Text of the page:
SWOV Catalogus

342579

An evaluation of data from drivers arrested for driving under the influence in relation to per se limits for cannabis.
20160284 ST [electronic version only]
Logan, B. Kacinko, S.L. & Beirness, D.J.
Washington, D.C., American Automobile Association AAA Foundation for Traffic Safety, 2016, 51 p., 32 ref.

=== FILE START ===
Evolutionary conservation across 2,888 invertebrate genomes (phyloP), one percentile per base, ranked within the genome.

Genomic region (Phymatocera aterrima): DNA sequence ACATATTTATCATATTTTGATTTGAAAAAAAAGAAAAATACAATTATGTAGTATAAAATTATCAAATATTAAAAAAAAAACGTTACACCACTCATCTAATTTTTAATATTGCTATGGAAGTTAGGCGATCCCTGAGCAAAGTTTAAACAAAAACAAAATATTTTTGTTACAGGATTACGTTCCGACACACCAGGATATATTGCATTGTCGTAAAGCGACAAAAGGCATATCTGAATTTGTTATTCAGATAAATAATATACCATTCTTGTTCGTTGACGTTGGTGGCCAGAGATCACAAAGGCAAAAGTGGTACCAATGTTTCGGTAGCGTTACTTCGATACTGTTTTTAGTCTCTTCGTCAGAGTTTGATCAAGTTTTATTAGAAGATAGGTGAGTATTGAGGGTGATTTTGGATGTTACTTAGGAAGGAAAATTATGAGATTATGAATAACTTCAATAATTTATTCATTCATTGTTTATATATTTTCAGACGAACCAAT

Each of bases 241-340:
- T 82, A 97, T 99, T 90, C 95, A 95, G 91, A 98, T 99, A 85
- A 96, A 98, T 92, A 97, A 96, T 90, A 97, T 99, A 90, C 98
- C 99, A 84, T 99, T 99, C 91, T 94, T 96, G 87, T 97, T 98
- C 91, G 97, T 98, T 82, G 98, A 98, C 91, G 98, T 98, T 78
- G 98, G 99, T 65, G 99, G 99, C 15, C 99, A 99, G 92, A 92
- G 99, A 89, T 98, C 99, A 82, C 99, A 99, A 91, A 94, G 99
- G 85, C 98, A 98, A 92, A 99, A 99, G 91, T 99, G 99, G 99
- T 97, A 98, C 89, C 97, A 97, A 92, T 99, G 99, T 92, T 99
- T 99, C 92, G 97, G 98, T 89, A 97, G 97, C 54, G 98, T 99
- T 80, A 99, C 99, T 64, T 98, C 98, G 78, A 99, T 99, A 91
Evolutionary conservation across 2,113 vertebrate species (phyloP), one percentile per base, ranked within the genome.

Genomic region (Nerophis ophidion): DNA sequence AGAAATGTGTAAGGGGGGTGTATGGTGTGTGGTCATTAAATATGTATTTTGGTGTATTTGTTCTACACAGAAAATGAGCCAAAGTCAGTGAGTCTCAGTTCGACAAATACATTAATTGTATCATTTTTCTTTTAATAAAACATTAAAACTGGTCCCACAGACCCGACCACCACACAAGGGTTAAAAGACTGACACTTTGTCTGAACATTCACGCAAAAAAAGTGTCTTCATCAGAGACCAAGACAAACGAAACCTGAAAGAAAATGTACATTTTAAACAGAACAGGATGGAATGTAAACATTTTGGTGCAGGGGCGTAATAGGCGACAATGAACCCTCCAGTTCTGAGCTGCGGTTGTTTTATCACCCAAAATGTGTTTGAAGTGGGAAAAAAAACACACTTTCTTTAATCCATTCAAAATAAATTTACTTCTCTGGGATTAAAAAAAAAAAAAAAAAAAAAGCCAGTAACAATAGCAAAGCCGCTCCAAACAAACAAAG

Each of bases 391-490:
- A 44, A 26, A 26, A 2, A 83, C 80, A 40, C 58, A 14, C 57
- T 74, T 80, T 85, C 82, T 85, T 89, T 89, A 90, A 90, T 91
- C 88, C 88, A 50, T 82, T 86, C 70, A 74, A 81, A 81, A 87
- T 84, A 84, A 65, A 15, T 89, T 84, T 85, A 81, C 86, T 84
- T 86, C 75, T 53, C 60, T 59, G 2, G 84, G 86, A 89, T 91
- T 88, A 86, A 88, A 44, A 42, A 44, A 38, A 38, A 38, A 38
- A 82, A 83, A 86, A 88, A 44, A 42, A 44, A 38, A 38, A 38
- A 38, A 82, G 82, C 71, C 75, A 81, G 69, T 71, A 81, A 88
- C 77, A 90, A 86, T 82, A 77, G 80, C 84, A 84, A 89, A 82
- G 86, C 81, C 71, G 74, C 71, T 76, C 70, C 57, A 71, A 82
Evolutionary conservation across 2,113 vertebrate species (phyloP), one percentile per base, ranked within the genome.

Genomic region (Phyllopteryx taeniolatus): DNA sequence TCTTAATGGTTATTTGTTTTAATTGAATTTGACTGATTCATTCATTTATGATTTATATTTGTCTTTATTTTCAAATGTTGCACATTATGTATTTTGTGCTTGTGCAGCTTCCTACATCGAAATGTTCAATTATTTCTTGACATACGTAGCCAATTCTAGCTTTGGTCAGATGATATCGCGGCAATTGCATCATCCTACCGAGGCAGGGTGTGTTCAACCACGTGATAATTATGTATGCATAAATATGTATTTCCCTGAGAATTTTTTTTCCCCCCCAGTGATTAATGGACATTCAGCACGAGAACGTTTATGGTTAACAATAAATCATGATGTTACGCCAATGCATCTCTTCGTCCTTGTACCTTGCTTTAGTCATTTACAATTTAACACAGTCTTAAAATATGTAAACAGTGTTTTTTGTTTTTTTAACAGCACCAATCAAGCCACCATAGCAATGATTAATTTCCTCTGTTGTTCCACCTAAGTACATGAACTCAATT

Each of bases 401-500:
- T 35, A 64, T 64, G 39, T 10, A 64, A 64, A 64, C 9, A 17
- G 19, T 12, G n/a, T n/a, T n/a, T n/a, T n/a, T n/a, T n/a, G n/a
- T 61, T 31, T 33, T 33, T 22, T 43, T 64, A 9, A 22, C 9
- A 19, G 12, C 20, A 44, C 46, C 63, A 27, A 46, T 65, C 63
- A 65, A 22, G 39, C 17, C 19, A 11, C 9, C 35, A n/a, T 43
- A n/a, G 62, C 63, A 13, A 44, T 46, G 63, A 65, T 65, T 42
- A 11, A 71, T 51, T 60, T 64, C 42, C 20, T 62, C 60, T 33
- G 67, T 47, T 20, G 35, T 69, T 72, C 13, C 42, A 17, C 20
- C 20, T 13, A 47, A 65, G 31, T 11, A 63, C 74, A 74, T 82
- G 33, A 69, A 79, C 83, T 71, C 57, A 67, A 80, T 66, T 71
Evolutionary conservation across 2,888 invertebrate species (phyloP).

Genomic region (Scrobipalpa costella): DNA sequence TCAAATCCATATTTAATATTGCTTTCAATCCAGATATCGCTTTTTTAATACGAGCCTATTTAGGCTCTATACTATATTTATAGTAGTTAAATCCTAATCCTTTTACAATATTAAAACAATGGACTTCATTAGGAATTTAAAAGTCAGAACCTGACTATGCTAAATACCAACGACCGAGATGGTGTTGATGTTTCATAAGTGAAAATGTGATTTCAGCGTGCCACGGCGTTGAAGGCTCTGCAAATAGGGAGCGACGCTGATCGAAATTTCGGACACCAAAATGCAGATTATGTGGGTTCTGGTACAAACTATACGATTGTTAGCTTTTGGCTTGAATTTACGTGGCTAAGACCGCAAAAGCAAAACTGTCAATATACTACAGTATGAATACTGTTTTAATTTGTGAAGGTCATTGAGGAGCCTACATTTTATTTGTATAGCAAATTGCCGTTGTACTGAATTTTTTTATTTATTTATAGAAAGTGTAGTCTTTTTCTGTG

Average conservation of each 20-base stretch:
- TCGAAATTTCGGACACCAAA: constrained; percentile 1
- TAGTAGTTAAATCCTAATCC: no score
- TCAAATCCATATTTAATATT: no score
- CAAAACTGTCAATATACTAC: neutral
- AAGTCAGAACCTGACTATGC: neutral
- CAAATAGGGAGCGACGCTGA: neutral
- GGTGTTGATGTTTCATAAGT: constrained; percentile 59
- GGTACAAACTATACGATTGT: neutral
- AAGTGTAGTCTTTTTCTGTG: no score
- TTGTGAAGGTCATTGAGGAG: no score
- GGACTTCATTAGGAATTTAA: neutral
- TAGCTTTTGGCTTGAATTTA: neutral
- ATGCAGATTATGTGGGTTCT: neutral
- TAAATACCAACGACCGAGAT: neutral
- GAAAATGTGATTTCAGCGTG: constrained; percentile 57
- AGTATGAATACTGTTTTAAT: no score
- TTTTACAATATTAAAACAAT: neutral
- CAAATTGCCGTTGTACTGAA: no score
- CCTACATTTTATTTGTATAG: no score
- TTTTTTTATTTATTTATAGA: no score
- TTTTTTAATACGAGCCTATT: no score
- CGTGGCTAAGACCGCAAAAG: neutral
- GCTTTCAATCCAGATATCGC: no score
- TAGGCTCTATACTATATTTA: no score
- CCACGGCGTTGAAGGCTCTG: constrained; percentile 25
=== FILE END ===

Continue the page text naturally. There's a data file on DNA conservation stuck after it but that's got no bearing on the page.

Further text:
Samenvatting Cannabis is in the spotlight in the United States due to increased levels of acceptance of its use for medical treatment, and for recreational use. Increasingly, states are proposing changes to their laws through legislative action or voter initiative to decriminalize and legalize its use. One of the major concerns shared by both opponents and proponents of greater access to cannabis is its impact on driver performance and relationship to adverse effects on traffic safety. While the exact relationship between cannabis use and increased risk for crash involvement remains unclear, both sides recognize that the cognitive and psychomotor effects of cannabis use in the period immediately after use can impact vehicle control and judgment and present some risk for deterioration in driving performance. These concerns have led to a strong desire among lawmakers and traffic safety advocates to consider laws that criminalize cannabis-involved driving including laws that set a quantitative threshold for concentration of delta-9-tetrahydrocannabinol (THC), the primary active component of cannabis, in a person’s blood. This threshold would constitute an offense per se in an effort to discourage cannabis-impaired driving. What that threshold should be is a subject of much debate, and this study was undertaken to determine whether data from the Drug Recognition Expert (DRE) program consisting of physiological indicators of drug use, and performance in roadside cognitive and psychomotor tests, supported any particular quantitative threshold for a per se law for THC. Data from two sources were evaluated: 602 drivers arrested for impaired driving in which only THC was present, along with a sample of 349 drug-free controls, in which full records of the subjects’ performance in the DRE exam were available; and 4,799 drivers arrested for impaired driving who tested positive for one or more cannabinoids (THC, hydroxy-THC, and carboxy-THC), and for which demographic information and comprehensive toxicology testing results were available. Evaluation of indicators from the DRE arrestees compared to drug free controls indicated poorer performance in the psychophysical tests for impairment (walk-and-turn test, oneleg-stand test, and finger-to-nose test). On the walk-and-turn test, 55.5 percent of drug free subjects were able to complete the test without errors while only 6.0 percent of the cannabis-positive subjects were able to do so. In the one-leg-stand test, 67.2 percent of drugfree subjects were able to complete the test with no errors, while only 24 percent of the cannabis-positive drivers were able to do so. On the finger-to-nose test 49.2 percent of the drug-free subjects performed the test without errors, compared to only 5.2 percent of the cannabis-positive subjects. Indicators of red, bloodshot and watery eyes, eyelid tremor, lack of convergence and rebound dilation all showed significantly greater (p<0.001) incidence in the cannabis-positive subjects. Cannabis-positive subjects were also more likely to have higher systolic blood pressure and higher pulse rates. Having established differences in these parameters between cannabis-positive and negative subjects, we evaluated the relationship between blood THC concentration and performance on tests for impairment. We performed a bivariate correlation analysis of the indicators as a function of blood THC concentration. Neither the walk-and-turn, nor one-leg-stand tests showed increasing rates of error as a function of THC concentration across the range 1 to 47 ng/mL. Only the finger-to-nose test showed that subjects with higher THC concentrations made a greater number of misses than the subjects with lower THC concentrations. A chi-squared analysis of the same data was conducted considering whether indicators of impairment differed between subjects with blood THC concentrations above or below 5 ng/mL, the threshold for per se driving under the influence of cannabis adopted in Colorado, Washington, and Montana. No differences were found in performance in the walk-and-turn, or one-leg-stand tests, according to whether subjects were in the higher (>5 ng/mL), or lower (<5 ng/mL) THC groups. The number of misses on the finger-to-nose test was higher in the elevated THC group. We evaluated through logistic regression analysis whether the physiological, cognitive and psychomotor indicators from the DRE exam could predict THC concentration above or below a 5 ng/mL threshold and they could not. Additionally, assuming the validity of a 5 ng/mL threshold as defining impaired versus non-impaired subjects, we evaluated whether performance on any of the physiological, cognitive or psychomotor indicators correctly assigned the subject to the impaired or non-impaired group. None of the indicators met the 80 percent sensitivity threshold for correctly predicting impairment status. Analysis of the sensitivity, specificity, and accuracy of various THC concentration threshold suggested the concentration threshold associated with the best sensitivity (80.4%) and accuracy (77.0%) was 1 ng/mL, which also had the lowest specificity (70.2%). Higher THC concentration values reduced sensitivity but increased specificity. The distribution of THC concentrations in this large arrest population (4,799 subjects), indicated a median THC concentration of 4.0 ng/mL, which was telling in itself indicating that 50 percent of these subjects placed under arrest based on evidence of suspected impaired driving had blood THC concentrations of 4.0 ng/mL or below, significantly below the proposed or enacted THC per se threshold in some states. The population showed considerable combined alcohol and other drug and cannabis use, with only 23 percent of these DUI drivers being positive only for cannabinoids. Alcohol was present in 59 percent, and other drugs in 33 percent, of these cannabinoid-positive subjects. Of the subjects positive only for cannabis (N=1,117), the median THC concentration was 7.8 ng/mL, and the mean was 5.6 ng/mL. Applying different proposed per se thresholds to this group of drivers positive only for cannabis, 49 percent of drivers would be 5 ng/mL or greater, while 79 percent would be 2 ng/mL or greater, and 91 percent would be 1 ng/mL or greater. Considering the larger population of all subjects arrested for DUI with evidence of cannabis use, only 30 percent would have THC concentrations above a 5 ng/mL threshold. There is no evidence from the data collected, particularly from the subjects assessed through the DRE exam, that any objective threshold exists that established impairment, based on THC concentrations measured in specimens collected from cannabis-positive subjects placed under arrest for impaired driving. An association between the presence and degree of indicators of impairment or effect from cannabis use were evident when comparing data from cannabis-positive and cannabis-negative subjects. However, when examining differences in performance in these parameters between subjects with high (>5 ng/mL) and low (<5 ng/mL) THC concentrations, minimal differences were found. There was no correlation between blood THC concentration and scores on the individual indicators, and performance on the indicators could not reliably assign a subject to the high or low blood THC categories. Analysis of the sensitivity, specificity, and accuracy of various per se thresholds suggested the highest sensitivity was found at 1 ng/mL: 80 percent of drivers who demonstrated impairment on the SFST had THC concentrations of 1 ng/mL or greater. However, 30 percent of drivers who did not demonstrate impairment on the SFST also had THC concentrations of 1 ng/mL or greater. Finally, among both samples of drivers who came into contact with law enforcement and were subsequently placed under arrest for DUI, only 30-49 percent would have been considered impaired under a per se standard set at 5 ng/mL, depending on whether alcohol or other drugs are detected and taken into consideration. Based on this analysis, a quantitative threshold for per se laws for THC following cannabis use cannot be scientifically supported. (Author/publisher)